Heck, forget the training. We can't even get people to hire on as guards. We are currently 3 people short. My coworker is working her 12th night in a row. When she gets releived in the morning her relief will be coming in for his 13th day in a row. 12 hour shifts. I'm working days this weekend to cover an empty EMT/SO slot then will be back on nights Monday. 2 nights, 3 days and then back for 2 nights. Thank goodness for the overtime considering I havn't had a raise in pay in 3 years.
                  Not intending to pry, but why not look for something better?
                  "Every betrayal begins with trust." - Brian Jacques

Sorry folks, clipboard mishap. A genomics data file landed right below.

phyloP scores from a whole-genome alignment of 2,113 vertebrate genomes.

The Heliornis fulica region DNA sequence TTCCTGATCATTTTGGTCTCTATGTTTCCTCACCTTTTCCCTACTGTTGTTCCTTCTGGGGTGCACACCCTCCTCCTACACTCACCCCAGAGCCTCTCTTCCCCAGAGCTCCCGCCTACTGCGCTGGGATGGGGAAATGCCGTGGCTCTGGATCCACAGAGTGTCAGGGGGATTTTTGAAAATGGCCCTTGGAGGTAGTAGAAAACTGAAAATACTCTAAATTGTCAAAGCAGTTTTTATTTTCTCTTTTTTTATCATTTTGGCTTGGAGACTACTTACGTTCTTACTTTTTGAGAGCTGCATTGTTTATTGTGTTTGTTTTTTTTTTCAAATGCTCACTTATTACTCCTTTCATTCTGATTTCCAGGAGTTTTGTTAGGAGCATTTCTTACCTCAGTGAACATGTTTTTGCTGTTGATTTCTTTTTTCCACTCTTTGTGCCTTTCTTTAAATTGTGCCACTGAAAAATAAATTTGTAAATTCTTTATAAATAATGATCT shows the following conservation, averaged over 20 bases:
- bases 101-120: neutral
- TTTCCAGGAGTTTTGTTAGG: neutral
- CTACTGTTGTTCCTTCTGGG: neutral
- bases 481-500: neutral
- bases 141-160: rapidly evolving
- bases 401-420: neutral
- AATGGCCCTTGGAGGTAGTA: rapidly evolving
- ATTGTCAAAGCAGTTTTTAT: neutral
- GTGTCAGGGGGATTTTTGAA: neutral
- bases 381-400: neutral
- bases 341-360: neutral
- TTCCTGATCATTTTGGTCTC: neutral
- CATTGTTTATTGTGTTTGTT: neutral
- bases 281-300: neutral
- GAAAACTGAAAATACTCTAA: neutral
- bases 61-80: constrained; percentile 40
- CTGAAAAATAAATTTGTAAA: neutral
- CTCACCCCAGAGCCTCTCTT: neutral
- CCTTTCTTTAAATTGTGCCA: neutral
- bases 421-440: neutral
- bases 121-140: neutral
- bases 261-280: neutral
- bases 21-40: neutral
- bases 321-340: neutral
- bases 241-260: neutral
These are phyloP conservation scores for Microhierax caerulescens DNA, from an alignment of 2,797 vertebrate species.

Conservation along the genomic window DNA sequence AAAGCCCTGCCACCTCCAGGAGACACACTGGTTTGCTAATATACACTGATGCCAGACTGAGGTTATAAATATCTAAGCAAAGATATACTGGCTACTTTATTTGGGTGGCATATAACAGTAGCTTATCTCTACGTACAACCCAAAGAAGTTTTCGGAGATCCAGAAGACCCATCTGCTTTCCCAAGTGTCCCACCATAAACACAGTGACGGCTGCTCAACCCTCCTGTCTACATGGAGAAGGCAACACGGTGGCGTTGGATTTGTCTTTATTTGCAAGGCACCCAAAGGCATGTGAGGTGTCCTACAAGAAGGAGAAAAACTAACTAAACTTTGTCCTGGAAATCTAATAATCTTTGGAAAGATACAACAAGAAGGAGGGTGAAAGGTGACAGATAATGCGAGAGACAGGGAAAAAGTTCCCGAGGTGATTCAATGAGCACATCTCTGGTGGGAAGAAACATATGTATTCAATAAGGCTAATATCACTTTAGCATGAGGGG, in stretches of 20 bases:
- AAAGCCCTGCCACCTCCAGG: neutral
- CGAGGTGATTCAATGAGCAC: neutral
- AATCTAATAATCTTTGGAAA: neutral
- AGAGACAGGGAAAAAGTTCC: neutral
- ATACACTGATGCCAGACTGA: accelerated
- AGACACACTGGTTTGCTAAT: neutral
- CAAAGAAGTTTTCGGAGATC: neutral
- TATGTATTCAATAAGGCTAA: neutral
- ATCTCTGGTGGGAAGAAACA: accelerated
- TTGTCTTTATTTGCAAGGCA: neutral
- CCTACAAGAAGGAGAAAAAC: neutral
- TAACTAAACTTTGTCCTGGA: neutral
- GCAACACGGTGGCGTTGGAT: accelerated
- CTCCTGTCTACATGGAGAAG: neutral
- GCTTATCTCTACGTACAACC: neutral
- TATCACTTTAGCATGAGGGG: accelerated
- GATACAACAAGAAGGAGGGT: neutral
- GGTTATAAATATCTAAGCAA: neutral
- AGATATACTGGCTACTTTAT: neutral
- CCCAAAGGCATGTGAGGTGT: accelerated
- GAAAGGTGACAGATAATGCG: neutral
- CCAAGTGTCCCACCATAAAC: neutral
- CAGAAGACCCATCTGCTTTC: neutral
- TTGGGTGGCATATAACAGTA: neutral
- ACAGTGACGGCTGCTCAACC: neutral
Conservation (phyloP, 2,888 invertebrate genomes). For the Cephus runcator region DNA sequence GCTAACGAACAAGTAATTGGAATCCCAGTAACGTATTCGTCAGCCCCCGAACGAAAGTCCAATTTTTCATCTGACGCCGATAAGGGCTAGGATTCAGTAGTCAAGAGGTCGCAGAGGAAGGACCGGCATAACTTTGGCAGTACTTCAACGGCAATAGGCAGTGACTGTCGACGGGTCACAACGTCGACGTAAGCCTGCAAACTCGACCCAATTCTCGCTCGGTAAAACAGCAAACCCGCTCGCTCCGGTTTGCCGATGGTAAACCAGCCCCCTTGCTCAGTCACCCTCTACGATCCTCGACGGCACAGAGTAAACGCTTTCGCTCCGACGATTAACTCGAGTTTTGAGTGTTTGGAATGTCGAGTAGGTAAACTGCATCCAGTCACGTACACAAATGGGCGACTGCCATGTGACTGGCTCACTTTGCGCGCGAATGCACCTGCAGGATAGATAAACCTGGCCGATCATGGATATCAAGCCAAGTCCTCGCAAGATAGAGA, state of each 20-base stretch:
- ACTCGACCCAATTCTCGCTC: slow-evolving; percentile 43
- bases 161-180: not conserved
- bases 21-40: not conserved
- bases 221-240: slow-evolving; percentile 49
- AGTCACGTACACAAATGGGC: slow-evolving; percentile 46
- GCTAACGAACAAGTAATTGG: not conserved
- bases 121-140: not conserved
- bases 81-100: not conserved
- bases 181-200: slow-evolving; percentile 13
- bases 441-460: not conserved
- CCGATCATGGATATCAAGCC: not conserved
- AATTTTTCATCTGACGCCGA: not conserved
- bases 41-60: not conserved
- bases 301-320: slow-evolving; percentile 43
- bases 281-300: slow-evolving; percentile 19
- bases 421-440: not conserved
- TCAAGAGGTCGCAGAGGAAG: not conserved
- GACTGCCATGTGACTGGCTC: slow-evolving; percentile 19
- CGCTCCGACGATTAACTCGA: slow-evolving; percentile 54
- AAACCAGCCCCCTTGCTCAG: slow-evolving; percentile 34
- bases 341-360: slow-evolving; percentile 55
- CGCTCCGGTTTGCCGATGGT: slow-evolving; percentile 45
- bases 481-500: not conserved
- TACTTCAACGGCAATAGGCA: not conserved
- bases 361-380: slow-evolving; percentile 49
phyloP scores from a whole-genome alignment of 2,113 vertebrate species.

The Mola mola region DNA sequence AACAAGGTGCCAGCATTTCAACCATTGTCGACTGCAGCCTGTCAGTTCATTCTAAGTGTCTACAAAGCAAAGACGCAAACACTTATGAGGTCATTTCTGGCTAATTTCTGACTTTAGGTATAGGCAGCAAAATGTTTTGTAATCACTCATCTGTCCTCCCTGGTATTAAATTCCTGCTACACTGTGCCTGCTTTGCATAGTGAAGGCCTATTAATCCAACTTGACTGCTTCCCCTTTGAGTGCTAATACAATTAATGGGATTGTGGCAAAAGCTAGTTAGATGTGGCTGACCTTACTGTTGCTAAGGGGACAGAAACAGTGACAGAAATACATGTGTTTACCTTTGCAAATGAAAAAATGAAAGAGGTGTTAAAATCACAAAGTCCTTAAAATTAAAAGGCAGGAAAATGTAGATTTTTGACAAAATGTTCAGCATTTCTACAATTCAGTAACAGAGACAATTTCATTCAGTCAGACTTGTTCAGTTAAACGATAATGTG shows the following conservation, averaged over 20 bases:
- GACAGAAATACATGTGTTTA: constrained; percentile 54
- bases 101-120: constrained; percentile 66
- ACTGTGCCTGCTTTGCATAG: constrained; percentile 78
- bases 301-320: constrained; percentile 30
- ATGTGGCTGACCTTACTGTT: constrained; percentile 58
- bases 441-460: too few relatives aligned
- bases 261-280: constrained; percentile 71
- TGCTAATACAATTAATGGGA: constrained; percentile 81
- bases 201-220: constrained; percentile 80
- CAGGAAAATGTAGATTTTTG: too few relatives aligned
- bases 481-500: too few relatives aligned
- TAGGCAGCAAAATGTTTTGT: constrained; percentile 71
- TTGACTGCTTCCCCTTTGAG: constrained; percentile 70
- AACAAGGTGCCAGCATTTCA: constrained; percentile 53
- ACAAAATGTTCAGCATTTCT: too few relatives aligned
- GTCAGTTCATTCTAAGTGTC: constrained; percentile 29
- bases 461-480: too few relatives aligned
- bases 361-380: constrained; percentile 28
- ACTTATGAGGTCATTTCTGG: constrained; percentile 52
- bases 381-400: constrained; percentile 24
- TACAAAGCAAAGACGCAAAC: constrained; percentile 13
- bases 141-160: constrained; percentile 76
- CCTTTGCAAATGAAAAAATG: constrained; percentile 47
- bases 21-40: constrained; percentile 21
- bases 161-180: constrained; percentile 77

"I can't predict the future, but I know that it'll be very weird." - Anonymous

                  "There is nothing new under the sun." - Ecclesiastes 1:9

                  "History, with all its volumes vast, hath but one page." - Lord Byron

                  Comment


                  • #24
                    Two Issues

                    There are in fact, two issues we are addressing here. The first issue is well
                    understood by anyone who has worked in this business any length of time.
                    It is also a source of frustration for anyone who cares about the quality
                    of their work. Under trained, under paid, unmotivated, uncommited, and in
                    some cases, justifiably itinerant personnel occupy much of this industry.

                    Why then should we wonder that our current role in national security is in
                    most cases, no more than symbolic or a lot of empty rhetoric.

                    I have the benefit and problems of being assigned many different posts,